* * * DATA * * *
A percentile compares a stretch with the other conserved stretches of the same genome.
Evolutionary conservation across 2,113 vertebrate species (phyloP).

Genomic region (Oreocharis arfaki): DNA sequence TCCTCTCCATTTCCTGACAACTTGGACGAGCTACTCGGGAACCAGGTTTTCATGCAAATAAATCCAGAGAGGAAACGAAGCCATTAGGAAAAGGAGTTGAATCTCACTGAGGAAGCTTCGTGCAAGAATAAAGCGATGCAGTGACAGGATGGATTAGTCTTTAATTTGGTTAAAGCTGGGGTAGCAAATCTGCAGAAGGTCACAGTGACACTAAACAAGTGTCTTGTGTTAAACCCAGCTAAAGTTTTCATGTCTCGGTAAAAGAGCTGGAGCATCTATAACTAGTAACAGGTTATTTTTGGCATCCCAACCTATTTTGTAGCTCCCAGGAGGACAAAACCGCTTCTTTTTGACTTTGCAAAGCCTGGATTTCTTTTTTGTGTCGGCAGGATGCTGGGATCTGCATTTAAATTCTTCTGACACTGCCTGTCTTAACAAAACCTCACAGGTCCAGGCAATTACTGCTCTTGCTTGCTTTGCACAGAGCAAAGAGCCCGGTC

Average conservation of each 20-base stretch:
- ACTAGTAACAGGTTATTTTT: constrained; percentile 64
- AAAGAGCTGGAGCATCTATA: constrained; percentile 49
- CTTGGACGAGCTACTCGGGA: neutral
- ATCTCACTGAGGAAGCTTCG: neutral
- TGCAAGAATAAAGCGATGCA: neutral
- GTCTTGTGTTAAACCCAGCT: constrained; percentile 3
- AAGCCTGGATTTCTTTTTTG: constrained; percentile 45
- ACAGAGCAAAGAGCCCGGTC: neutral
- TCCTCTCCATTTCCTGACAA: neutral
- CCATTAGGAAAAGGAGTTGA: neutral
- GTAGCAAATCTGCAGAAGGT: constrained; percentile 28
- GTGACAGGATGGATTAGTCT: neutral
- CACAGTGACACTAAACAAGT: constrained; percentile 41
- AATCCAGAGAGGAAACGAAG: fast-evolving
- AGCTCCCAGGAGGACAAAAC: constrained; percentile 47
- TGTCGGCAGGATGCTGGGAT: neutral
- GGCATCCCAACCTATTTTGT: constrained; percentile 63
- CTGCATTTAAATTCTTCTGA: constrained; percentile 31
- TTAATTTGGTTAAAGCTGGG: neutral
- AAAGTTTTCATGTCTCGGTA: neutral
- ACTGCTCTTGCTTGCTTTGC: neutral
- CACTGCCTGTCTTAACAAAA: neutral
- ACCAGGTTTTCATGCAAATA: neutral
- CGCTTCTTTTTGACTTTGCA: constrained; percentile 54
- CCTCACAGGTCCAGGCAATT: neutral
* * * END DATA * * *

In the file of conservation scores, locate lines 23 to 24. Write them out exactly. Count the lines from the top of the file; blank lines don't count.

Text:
- TTAATTTGGTTAAAGCTGGG: neutral
- AAAGTTTTCATGTCTCGGTA: neutral